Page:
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Pyridoxine Levels Blood Test

Last updated April 13, 2018

Approved by: Maulik P. Purohit MD, MPH

The Pyridoxine Levels Blood Test determines the levels of pyridoxine in blood. It is used to diagnose vitamin B6 deficiency or toxicity

What are the other Names for this Test? (Equivalent Terms)

  • PL Levels Blood Test
  • Pyridoxamine Levels Blood Test
  • Pyridoxine 5’-Phosphate Levels Blood Test

What is Pyridoxine Levels Blood Test? (Background Information)

  • Pyridoxine is one of the 3 forms (or vitamers) of vitamin B6. (The others being pyridoxal and pyridoxamine.) Vitamin B6 is part of the B vitamin complex, which is essential to energy production, tissue maintenance, and other processes
  • Vitamin B6 is activated when a chemical group called ‘phosphate’ is attached to it. The resulting activated vitamin B6 is called pyridoxal phosphate (PLP)
  • PLP is a cofactor required by enzymes to accomplish many different functions. These include metabolism, nervous system health, immune system health, red blood cell health, and the abilities of bodily cells to turn genetic information into proteins
  • Pyridoxine is absorbed in the small intestine and is then metabolized in the liver and excreted through urine, because it is water-soluble. Generally, much more pyridoxine is absorbed than is needed; due to this abundance, pyridoxine deficiency is rarely observed
  • Pyridoxine deficiency often arises when the body is deficient in other B vitamins, especially vitamin B2. This is because vitamin B2 is required for proper conversion of vitamin B6 into PLP
  • The Pyridoxine Levels Blood Test determines the levels of pyridoxine in blood. It is used to diagnose vitamin B6 deficiency or toxicity

What are the Clinical Indications for performing the Pyridoxine Levels Blood Test?

Following are the clinical indications for performing the Pyridoxine Levels Blood Test:

  • Presence of rashes above the mouth
  • Discoloration of the back of the tongue
  • Inflammation of the mouth, eye, and skin folds
  • Fatigue
  • Sleepiness
  • Confusion          

How is the Specimen Collected for Pyridoxine Levels Blood Test?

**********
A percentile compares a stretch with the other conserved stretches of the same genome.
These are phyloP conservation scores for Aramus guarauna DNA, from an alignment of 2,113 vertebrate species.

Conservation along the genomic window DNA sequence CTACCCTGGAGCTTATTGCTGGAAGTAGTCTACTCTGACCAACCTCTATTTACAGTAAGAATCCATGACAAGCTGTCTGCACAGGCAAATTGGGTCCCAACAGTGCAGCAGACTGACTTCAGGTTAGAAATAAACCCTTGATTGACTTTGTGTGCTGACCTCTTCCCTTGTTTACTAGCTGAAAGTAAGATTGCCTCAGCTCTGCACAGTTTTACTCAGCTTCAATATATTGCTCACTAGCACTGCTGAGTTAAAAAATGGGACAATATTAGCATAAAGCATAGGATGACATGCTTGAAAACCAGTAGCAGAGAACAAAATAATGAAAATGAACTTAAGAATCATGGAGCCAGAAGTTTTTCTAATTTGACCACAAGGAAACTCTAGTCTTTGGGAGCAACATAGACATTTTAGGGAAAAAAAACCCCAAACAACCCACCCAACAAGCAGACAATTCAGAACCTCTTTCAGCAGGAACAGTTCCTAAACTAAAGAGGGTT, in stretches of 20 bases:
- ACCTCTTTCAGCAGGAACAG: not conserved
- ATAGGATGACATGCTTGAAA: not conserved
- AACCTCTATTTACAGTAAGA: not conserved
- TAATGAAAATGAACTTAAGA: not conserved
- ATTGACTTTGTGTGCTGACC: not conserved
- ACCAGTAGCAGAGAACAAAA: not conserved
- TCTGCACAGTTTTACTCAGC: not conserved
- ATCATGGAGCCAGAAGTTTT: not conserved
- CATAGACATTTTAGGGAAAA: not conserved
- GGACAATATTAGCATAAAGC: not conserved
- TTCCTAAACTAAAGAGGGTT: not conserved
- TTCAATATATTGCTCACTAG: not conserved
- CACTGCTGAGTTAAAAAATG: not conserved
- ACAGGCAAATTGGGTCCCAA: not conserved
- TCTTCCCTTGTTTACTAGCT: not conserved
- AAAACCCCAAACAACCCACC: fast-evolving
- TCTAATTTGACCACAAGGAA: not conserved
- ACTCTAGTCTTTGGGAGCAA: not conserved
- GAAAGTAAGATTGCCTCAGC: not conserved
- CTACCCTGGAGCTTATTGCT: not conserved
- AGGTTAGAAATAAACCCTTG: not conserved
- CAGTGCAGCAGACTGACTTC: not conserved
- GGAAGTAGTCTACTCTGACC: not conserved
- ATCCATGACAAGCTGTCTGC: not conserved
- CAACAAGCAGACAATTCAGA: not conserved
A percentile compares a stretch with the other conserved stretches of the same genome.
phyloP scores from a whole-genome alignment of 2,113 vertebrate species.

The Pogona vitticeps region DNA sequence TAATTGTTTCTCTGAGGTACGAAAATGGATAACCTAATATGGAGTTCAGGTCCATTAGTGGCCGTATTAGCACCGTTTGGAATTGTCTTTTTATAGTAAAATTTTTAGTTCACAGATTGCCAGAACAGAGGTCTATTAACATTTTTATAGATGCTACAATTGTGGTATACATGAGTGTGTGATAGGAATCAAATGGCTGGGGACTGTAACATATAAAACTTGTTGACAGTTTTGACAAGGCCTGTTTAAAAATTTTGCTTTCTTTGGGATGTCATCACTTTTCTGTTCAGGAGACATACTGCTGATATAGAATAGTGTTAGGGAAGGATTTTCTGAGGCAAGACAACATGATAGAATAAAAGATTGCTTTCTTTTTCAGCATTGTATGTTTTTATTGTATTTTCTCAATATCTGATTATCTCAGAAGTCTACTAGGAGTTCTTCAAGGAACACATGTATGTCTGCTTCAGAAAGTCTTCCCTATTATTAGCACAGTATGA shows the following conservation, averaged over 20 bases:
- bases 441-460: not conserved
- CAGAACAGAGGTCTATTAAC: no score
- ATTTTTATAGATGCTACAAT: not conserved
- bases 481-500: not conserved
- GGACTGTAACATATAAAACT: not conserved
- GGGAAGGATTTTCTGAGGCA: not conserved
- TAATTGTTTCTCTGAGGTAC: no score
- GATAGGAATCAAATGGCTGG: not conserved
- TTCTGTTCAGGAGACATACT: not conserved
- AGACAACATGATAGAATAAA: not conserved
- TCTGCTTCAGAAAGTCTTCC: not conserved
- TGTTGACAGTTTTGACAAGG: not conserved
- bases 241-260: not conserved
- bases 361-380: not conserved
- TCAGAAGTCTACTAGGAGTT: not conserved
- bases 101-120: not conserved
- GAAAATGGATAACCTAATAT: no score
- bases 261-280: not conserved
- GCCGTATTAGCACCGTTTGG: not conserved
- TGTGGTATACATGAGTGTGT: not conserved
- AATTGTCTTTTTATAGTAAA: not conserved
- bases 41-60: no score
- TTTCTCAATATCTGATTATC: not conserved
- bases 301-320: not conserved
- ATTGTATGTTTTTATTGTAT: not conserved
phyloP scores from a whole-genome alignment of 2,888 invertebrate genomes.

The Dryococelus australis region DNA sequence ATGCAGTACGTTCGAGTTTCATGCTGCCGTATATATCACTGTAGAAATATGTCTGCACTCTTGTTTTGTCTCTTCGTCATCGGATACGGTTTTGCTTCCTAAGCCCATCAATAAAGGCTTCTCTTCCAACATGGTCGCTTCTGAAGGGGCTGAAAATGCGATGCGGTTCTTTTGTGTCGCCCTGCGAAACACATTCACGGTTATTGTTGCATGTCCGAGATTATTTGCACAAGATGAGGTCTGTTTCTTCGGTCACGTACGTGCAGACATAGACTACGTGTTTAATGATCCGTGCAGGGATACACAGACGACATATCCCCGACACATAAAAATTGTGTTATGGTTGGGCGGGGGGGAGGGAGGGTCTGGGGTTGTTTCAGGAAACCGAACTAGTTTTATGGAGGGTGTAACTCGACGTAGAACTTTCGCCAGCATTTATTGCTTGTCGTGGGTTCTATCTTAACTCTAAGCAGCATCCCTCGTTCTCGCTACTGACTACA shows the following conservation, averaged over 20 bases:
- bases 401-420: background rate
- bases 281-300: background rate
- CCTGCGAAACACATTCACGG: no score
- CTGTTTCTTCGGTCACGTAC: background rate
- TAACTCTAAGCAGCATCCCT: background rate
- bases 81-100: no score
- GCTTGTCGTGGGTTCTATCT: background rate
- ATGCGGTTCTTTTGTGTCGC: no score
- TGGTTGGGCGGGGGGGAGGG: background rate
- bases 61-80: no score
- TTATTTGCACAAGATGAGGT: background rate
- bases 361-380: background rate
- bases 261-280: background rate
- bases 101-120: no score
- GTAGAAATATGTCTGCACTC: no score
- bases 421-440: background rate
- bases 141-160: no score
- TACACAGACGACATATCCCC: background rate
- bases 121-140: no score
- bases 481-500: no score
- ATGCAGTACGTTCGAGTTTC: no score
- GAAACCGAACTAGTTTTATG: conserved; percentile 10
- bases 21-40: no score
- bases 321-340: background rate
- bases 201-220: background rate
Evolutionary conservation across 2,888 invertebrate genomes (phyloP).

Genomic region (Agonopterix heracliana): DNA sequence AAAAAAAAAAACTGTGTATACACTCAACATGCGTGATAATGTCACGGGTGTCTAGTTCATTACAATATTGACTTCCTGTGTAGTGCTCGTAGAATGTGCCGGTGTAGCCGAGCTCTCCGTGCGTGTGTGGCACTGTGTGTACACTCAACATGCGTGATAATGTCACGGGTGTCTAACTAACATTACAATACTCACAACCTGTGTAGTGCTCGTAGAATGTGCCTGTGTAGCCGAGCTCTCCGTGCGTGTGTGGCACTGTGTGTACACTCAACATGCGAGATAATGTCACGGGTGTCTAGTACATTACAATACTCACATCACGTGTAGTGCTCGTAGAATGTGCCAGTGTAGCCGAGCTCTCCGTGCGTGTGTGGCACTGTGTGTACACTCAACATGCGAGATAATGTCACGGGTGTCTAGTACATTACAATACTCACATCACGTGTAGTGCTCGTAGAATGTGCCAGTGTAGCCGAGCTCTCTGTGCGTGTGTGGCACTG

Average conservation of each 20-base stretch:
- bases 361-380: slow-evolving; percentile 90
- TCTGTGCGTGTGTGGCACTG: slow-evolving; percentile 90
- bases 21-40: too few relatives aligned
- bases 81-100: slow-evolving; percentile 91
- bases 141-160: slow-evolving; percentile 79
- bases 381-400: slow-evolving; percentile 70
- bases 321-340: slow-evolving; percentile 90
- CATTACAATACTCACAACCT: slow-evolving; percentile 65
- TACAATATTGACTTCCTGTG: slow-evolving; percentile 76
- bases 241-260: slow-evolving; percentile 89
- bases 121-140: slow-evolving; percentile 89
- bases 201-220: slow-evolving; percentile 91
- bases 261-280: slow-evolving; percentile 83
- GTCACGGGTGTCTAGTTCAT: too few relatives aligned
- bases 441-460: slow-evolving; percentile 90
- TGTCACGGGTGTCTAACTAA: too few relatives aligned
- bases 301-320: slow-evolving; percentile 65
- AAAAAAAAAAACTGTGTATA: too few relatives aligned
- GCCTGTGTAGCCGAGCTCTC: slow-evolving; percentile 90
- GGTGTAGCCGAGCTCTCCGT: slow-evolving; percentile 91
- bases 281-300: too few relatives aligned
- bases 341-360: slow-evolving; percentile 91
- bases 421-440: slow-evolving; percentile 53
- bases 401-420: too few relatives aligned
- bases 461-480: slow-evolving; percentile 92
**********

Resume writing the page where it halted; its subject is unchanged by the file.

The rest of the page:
Following is the specimen collection process for Pyridoxine Levels Blood Test:

Sample required: Blood

Process of obtaining blood sample in adults:

  • A band is wrapped around the arm, 3-4 inches above the collection site (superficial vein that lies within the elbow pit)
  • The site is cleaned with 70% alcohol in an outward spiral, away from the zone of needle insertion
  • The needle cap is removed and is held in line with the vein, pulling the skin tight
  • With a small and quick thrust, the vein is penetrated using the needle
  • The required amount of blood sample is collected by pulling the plunger of the syringe out slowly
  • The wrap band is removed, gauze is placed on the collection site, and the needle is removed
  • The blood is immediately transferred into the blood container, which has the appropriate preservative/clot activator/anti-coagulant
  • The syringe and the needle are disposed into the appropriate “sharp container” for safe and hygienic disposal

Preparation required: No special preparation is needed prior to the test.

What is the Significance of the Pyridoxine Levels Blood Test Result?

Low pyridoxine blood levels may indicate:

  • Asthma
  • Carpal tunnel syndrome
  • Gestational diabetes
  • Malabsorption
  • Malnutrition
  • Neonatal seizures
  • Hydrazine exposure
  • Pellagra
  • Preeclamptic edema
  • Renal dialysis
  • Uremia

The laboratory test results are NOT to be interpreted as results of a "stand-alone" test. The test results have to be interpreted after correlating with suitable clinical findings and additional supplemental tests/information. Your healthcare providers will explain the meaning of your tests results, based on the overall clinical scenario.

Additional and Relevant Useful Information:

  • Certain factors interfere with the results of the Pyridoxine Levels Blood Test and these include alcohol consumption, asthma, breast-feeding, and diet
  • Pyridoxine hydrochloride, a salt of pyridoxine, is used as a dietary supplement
  • Foods rich in vitamin B6 include pork, fish, chicken, bananas, wheat germ, and legumes. However, pyridoxine is sensitive to heat, and cooking food beyond certain temperatures can destroy up to 50% of the pyridoxine content
  • Pyridoxine is given to pregnant women to treat nausea and vomiting

Certain medications that you may be currently taking may influence the outcome of the test. Hence, it is important to inform your healthcare provider of the complete list of medications (including any herbal supplements) you are currently taking. This will help the healthcare provider interpret your test results more accurately and avoid unnecessary chances of a misdiagnosis.

Please visit our Laboratory Procedures Center for more physician-approved health information:


References and Information Sources used for the Article:

Reviewed and Approved by a member of the DoveMed Editorial Board
First uploaded: Sept. 13, 2015
Last updated: April 13, 2018